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Two Sisters of Mercy featured on late-night TV

February 15, 2021

Sisters Pat Murphy and JoAnn Persch, longtime advocates for immigrants and immigration reform, are no strangers to the consequences of engaging in civil disobedience to advance causes they believe in. Twice they’ve been arrested in Washington, D.C., for prayerfully, peacefully protesting near the U.S. Capitol. Both times, Pat, 91, and JoAnn, 86, were zip-tied and processed along with dozens of other protesters, paying a fine before they were released.

So it was with great surprise and consternation that the pair watched violent insurrectionists storm the Capitol on January 6 and seemingly get away with it—that day, anyway. Although more than 200 have been arrested since, Pat and JoAnn could not believe how the insurrectionists were treated at the scene in comparison to how Black Lives Matter protesters were treated in summer 2020 and how peaceful protesters against U.S. immigration policy have been treated in the past.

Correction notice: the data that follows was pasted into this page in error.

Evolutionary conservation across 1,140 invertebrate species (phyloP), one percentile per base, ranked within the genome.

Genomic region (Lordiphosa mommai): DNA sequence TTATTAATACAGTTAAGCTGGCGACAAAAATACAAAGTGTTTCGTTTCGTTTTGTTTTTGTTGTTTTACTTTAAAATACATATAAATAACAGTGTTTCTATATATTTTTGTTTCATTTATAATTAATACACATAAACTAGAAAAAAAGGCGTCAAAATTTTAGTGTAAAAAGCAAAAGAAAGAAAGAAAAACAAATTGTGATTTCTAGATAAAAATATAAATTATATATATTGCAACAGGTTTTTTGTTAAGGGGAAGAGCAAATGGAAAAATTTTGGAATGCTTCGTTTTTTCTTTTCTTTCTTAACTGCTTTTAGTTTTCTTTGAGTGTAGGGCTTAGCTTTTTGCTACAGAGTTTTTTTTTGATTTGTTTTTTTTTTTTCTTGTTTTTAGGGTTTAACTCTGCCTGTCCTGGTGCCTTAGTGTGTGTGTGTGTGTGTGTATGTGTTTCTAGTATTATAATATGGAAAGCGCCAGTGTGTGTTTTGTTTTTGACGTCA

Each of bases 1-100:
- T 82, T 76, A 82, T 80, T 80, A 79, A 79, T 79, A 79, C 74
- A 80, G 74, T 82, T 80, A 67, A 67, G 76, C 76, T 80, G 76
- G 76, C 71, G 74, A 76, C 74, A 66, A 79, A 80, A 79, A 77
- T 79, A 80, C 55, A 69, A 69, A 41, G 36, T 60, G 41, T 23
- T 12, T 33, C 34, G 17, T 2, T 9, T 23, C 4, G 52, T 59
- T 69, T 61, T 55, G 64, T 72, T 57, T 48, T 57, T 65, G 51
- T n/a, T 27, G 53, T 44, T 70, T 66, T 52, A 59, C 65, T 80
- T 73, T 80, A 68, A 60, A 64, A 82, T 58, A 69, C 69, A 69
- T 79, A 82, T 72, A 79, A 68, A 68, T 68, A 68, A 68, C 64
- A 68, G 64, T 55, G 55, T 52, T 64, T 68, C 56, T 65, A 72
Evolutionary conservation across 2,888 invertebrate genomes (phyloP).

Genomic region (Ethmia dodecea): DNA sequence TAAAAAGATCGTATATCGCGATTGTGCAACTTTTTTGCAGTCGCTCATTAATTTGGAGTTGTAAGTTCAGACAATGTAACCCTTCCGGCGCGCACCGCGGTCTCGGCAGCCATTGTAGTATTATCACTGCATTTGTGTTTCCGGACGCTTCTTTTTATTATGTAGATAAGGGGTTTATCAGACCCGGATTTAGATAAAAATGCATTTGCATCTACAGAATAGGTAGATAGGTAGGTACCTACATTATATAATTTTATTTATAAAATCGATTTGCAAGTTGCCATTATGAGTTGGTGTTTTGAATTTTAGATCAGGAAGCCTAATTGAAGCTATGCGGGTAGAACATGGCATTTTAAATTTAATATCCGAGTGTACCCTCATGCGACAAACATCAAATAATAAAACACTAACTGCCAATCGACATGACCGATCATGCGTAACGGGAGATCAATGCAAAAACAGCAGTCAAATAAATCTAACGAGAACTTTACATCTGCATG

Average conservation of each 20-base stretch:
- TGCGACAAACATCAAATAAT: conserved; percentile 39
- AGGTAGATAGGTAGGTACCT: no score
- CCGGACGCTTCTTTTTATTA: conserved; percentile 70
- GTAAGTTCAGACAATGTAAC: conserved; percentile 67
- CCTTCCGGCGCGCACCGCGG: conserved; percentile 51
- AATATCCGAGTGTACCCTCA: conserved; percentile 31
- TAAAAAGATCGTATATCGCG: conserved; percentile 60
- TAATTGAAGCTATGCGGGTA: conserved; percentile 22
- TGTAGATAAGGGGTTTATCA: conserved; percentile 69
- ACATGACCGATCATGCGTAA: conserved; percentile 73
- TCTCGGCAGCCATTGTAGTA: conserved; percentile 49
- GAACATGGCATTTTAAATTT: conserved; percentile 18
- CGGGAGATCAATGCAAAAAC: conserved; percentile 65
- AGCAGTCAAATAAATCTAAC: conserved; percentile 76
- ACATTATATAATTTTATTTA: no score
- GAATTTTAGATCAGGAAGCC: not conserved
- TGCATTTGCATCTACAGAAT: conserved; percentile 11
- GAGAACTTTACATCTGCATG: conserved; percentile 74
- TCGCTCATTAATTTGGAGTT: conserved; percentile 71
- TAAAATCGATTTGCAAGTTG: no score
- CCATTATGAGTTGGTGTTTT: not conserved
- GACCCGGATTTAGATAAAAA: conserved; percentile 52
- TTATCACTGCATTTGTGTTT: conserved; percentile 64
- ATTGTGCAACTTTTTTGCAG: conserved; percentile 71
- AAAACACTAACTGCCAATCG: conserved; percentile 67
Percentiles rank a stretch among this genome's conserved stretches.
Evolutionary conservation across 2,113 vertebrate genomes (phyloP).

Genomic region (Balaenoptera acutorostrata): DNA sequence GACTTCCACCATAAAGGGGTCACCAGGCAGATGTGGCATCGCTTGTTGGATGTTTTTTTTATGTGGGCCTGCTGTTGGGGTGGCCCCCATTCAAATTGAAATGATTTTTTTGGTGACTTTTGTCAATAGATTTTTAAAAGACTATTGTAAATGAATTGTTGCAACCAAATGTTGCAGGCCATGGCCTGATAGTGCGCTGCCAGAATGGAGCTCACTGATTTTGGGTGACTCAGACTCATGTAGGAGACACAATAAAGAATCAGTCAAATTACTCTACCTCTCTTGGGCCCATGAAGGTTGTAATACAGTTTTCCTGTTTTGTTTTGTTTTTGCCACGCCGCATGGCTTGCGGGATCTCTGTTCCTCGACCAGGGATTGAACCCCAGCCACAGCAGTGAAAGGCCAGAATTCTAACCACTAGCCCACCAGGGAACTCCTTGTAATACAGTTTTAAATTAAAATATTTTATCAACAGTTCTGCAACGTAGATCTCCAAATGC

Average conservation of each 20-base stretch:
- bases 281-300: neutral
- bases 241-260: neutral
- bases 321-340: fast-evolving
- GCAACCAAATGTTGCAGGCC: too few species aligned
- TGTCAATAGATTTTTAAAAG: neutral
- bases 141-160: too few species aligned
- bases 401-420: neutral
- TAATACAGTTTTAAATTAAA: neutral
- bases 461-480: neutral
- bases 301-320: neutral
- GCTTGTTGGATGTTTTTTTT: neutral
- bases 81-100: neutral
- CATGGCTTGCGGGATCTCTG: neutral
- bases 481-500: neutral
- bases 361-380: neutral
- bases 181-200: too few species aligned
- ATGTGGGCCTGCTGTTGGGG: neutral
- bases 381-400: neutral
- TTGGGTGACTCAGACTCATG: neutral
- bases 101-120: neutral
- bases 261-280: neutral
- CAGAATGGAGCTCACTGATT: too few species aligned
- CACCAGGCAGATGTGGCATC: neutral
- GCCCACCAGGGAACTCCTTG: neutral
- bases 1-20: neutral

The two were invited to share their experience on late-night television February 10 on “Full Frontal with Samantha Bee.” They were interviewed remotely along with two in-person guests—a disability-rights advocate whose wheelchair had been taken from her by U.S. Capitol Police at a demonstration and a man who was arrested, handcuffed and thrown to the hood of a car in New York City for protesting unjust deportations. Both shared their experiences of being treated roughly by arresting officers while nonviolently protesting.

“What happened on January 6 was a mob, not civil disobedience,” said JoAnn. “Civil disobedience is civilians protesting something that is very wrong.” When she asked all four of her guests how we move forward as a country, Samantha Bee jokingly suggested it was through “thoughts and prayers.”

“Prayer is powerful,” said Pat, “but you also have to put your body on the line. We’ve got to listen and talk to each other.”

Click here to watch the segment.

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